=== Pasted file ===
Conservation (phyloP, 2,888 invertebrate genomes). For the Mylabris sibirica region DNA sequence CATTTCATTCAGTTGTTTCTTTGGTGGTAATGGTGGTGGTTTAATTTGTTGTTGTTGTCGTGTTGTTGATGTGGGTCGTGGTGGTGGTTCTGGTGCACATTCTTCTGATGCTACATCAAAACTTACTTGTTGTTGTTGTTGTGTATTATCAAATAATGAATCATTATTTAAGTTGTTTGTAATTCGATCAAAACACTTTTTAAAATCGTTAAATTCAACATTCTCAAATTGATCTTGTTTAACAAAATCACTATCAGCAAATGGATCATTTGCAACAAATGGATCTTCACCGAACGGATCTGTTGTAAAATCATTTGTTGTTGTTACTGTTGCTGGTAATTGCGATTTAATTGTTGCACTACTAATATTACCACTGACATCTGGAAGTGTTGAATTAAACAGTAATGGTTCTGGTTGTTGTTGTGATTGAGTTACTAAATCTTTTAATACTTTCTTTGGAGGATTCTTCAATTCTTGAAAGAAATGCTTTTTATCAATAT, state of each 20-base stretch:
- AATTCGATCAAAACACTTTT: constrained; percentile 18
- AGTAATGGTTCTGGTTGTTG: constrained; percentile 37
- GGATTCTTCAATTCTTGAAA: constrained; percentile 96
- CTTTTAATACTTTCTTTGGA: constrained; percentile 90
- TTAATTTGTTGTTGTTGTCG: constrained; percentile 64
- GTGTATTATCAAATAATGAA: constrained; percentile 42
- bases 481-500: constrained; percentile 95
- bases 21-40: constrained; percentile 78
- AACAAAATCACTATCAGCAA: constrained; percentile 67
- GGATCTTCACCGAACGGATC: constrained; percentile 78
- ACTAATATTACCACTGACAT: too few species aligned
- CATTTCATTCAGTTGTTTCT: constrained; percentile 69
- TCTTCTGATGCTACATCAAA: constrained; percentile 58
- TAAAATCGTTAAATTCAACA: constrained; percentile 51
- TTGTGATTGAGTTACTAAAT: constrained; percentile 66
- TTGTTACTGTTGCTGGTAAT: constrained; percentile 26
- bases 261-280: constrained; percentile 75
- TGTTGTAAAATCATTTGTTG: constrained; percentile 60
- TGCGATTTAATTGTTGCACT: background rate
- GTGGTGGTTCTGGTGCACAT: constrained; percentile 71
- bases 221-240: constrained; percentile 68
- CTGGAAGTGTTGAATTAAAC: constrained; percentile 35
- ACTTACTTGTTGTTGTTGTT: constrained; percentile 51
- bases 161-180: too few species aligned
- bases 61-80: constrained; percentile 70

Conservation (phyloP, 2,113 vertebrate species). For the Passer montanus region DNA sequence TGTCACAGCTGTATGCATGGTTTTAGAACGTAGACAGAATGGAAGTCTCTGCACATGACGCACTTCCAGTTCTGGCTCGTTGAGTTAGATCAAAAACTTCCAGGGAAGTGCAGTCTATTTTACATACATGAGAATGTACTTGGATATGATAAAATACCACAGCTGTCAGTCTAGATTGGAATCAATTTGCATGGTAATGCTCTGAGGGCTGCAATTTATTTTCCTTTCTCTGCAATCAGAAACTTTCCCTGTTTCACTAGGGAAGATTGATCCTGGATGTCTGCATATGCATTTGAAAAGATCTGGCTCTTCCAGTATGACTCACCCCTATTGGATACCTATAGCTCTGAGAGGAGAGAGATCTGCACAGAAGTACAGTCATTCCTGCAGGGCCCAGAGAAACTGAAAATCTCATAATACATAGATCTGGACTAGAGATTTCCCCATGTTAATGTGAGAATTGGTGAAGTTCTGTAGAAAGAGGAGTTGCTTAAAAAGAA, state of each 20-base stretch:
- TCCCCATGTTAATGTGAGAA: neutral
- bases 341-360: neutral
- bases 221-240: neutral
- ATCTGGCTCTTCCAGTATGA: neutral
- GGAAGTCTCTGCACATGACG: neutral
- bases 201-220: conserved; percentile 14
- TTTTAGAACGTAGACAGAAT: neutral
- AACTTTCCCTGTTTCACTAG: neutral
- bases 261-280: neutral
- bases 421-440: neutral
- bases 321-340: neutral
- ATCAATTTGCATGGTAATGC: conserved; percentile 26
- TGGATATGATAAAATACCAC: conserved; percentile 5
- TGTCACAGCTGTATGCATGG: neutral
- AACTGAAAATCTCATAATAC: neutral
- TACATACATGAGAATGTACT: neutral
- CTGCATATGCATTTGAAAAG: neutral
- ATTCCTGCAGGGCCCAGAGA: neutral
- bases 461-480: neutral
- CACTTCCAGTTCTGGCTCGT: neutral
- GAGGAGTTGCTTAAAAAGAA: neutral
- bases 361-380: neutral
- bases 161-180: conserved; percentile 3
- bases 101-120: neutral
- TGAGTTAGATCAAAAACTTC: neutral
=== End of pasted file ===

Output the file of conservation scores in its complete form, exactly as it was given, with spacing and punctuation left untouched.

Conservation (phyloP, 2,888 invertebrate genomes). For the Mylabris sibirica region DNA sequence CATTTCATTCAGTTGTTTCTTTGGTGGTAATGGTGGTGGTTTAATTTGTTGTTGTTGTCGTGTTGTTGATGTGGGTCGTGGTGGTGGTTCTGGTGCACATTCTTCTGATGCTACATCAAAACTTACTTGTTGTTGTTGTTGTGTATTATCAAATAATGAATCATTATTTAAGTTGTTTGTAATTCGATCAAAACACTTTTTAAAATCGTTAAATTCAACATTCTCAAATTGATCTTGTTTAACAAAATCACTATCAGCAAATGGATCATTTGCAACAAATGGATCTTCACCGAACGGATCTGTTGTAAAATCATTTGTTGTTGTTACTGTTGCTGGTAATTGCGATTTAATTGTTGCACTACTAATATTACCACTGACATCTGGAAGTGTTGAATTAAACAGTAATGGTTCTGGTTGTTGTTGTGATTGAGTTACTAAATCTTTTAATACTTTCTTTGGAGGATTCTTCAATTCTTGAAAGAAATGCTTTTTATCAATAT, state of each 20-base stretch:
- AATTCGATCAAAACACTTTT: constrained; percentile 18
- AGTAATGGTTCTGGTTGTTG: constrained; percentile 37
- GGATTCTTCAATTCTTGAAA: constrained; percentile 96
- CTTTTAATACTTTCTTTGGA: constrained; percentile 90
- TTAATTTGTTGTTGTTGTCG: constrained; percentile 64
- GTGTATTATCAAATAATGAA: constrained; percentile 42
- bases 481-500: constrained; percentile 95
- bases 21-40: constrained; percentile 78
- AACAAAATCACTATCAGCAA: constrained; percentile 67
- GGATCTTCACCGAACGGATC: constrained; percentile 78
- ACTAATATTACCACTGACAT: too few species aligned
- CATTTCATTCAGTTGTTTCT: constrained; percentile 69
- TCTTCTGATGCTACATCAAA: constrained; percentile 58
- TAAAATCGTTAAATTCAACA: constrained; percentile 51
- TTGTGATTGAGTTACTAAAT: constrained; percentile 66
- TTGTTACTGTTGCTGGTAAT: constrained; percentile 26
- bases 261-280: constrained; percentile 75
- TGTTGTAAAATCATTTGTTG: constrained; percentile 60
- TGCGATTTAATTGTTGCACT: background rate
- GTGGTGGTTCTGGTGCACAT: constrained; percentile 71
- bases 221-240: constrained; percentile 68
- CTGGAAGTGTTGAATTAAAC: constrained; percentile 35
- ACTTACTTGTTGTTGTTGTT: constrained; percentile 51
- bases 161-180: too few species aligned
- bases 61-80: constrained; percentile 70

Conservation (phyloP, 2,113 vertebrate species). For the Passer montanus region DNA sequence TGTCACAGCTGTATGCATGGTTTTAGAACGTAGACAGAATGGAAGTCTCTGCACATGACGCACTTCCAGTTCTGGCTCGTTGAGTTAGATCAAAAACTTCCAGGGAAGTGCAGTCTATTTTACATACATGAGAATGTACTTGGATATGATAAAATACCACAGCTGTCAGTCTAGATTGGAATCAATTTGCATGGTAATGCTCTGAGGGCTGCAATTTATTTTCCTTTCTCTGCAATCAGAAACTTTCCCTGTTTCACTAGGGAAGATTGATCCTGGATGTCTGCATATGCATTTGAAAAGATCTGGCTCTTCCAGTATGACTCACCCCTATTGGATACCTATAGCTCTGAGAGGAGAGAGATCTGCACAGAAGTACAGTCATTCCTGCAGGGCCCAGAGAAACTGAAAATCTCATAATACATAGATCTGGACTAGAGATTTCCCCATGTTAATGTGAGAATTGGTGAAGTTCTGTAGAAAGAGGAGTTGCTTAAAAAGAA, state of each 20-base stretch:
- TCCCCATGTTAATGTGAGAA: neutral
- bases 341-360: neutral
- bases 221-240: neutral
- ATCTGGCTCTTCCAGTATGA: neutral
- GGAAGTCTCTGCACATGACG: neutral
- bases 201-220: conserved; percentile 14
- TTTTAGAACGTAGACAGAAT: neutral
- AACTTTCCCTGTTTCACTAG: neutral
- bases 261-280: neutral
- bases 421-440: neutral
- bases 321-340: neutral
- ATCAATTTGCATGGTAATGC: conserved; percentile 26
- TGGATATGATAAAATACCAC: conserved; percentile 5
- TGTCACAGCTGTATGCATGG: neutral
- AACTGAAAATCTCATAATAC: neutral
- TACATACATGAGAATGTACT: neutral
- CTGCATATGCATTTGAAAAG: neutral
- ATTCCTGCAGGGCCCAGAGA: neutral
- bases 461-480: neutral
- CACTTCCAGTTCTGGCTCGT: neutral
- GAGGAGTTGCTTAAAAAGAA: neutral
- bases 361-380: neutral
- bases 161-180: conserved; percentile 3
- bases 101-120: neutral
- TGAGTTAGATCAAAAACTTC: neutral